Hong/couver, Racism, Vancouver

About that housing debate

There are times that I think that if we all took some time to be a little bit more self-reflective, we’d have better public discourse and debate.

And then there’s this:

Followed quickly by this:

And:

I dislike the idea of the ‘race card’ being something that could pre-empt debate, inasmuch as one might potentially exist that could ever shut down white guys. And people are good at using discussions of ‘racism’ as evidence of an overwhelming ‘race card,’ much less accusations of outright racism. But as with many labels, if it fits what’s in the package, it’s what ought to be used.

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Canadian politics, Hong/couver, Long Read, Racism

On capitalistic accumulation, the Vancouver housing market, and Asian Names

Talking about the housing market in Vancouver is about as much a pastime for us residents of Lotus Land as is yoga and running the Grouse Grind. In reality, it’s probably much, much more than that – it really, honestly seems like you can’t get out of even a casual conversation on an overcrowded Skytrain without someone grumbling about new record-high prices on the west side, or the new average cost of a Vancouver special.

“I so admire 95% of immigrants from China. I don’t admire the 5% or so who are just looking for a place to park their cash.” 

But there’s something else going on as well. You can’t often get through a paragraph of a news story about the housing market in Vancouver without a discussion of a spectre haunting the region and the market – Asian buyers. It seems that everyone has concluded that there’s a problem with the housing market – good job, everyone  but they’ve also decided that the most proximate cause of the problem is people who just aren’t us. It’s the Other, again. Yellow peril.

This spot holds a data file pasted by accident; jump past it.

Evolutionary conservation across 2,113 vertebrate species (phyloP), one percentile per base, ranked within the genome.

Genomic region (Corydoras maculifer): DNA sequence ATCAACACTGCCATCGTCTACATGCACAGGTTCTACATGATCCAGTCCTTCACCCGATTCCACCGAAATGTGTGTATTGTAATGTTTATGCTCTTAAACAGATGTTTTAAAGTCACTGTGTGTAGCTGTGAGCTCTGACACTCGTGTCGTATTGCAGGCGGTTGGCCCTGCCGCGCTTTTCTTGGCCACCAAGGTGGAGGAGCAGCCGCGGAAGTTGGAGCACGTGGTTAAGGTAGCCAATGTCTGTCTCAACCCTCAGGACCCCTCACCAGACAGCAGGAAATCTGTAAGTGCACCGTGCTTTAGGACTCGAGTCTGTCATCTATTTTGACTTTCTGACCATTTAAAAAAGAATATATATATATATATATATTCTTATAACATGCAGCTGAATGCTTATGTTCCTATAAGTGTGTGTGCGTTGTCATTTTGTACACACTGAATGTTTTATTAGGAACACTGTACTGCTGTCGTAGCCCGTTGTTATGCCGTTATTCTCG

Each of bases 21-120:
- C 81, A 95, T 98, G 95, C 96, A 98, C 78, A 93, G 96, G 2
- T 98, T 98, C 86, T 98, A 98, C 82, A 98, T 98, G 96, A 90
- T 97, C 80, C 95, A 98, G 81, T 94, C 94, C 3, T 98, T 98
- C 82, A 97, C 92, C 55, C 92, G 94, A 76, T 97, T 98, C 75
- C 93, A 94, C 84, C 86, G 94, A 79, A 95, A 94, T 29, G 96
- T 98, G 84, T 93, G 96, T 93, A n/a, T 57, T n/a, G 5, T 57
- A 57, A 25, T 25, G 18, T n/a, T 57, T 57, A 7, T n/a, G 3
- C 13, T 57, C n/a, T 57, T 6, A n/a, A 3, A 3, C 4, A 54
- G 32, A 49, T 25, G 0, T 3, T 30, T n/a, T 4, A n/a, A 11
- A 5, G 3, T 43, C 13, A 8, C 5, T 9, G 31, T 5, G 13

→ M→ C  / M → C → M’

I don’t think it’s the ethnicity of the people buying the housing in Vancouver that is the problem. Really, it’s the act of buying property in Vancouver that’s the problem, and what happens when homes are treated as commodities, or simply as means to an ends of increasing capital. I think it’s capitalism that’s at the heart of the issue in Vancouver housing. Not too sound too much like a rote Marxist, but it’s capitalism, dude.

I don’t think we need to go the route of centralized economic planning of housing, where everyone is assigned a housing allowance and the state provides. In fact, I really don’t think we should do that. But this no-holds-barred, free-market-capitalism approach to housing in Vancouver is ridiculous and absurd. And it’s creating these scenarios of obscene outcomes, like where the rental vacancy rate in Vancouver is nigh on to zero, or where rental rates are rising 4.6% in one year.

It’s getting to the point in Vancouver where credit unions are warning of impending labour market collapse in Vancouver because people can’t afford to live here anymore. I think many of us know this first-hand; a basement apartment in Vancouver is $1,200+; a nice 300-square foot apartment in downtown might be $1,750. Some city councillors seem to think this is just fine, suggesting that “affordable” means what you can afford.

But what causes this? I’m going to be bold and suggest that it’s not “The Chinese,” despite the commonality of that argument.

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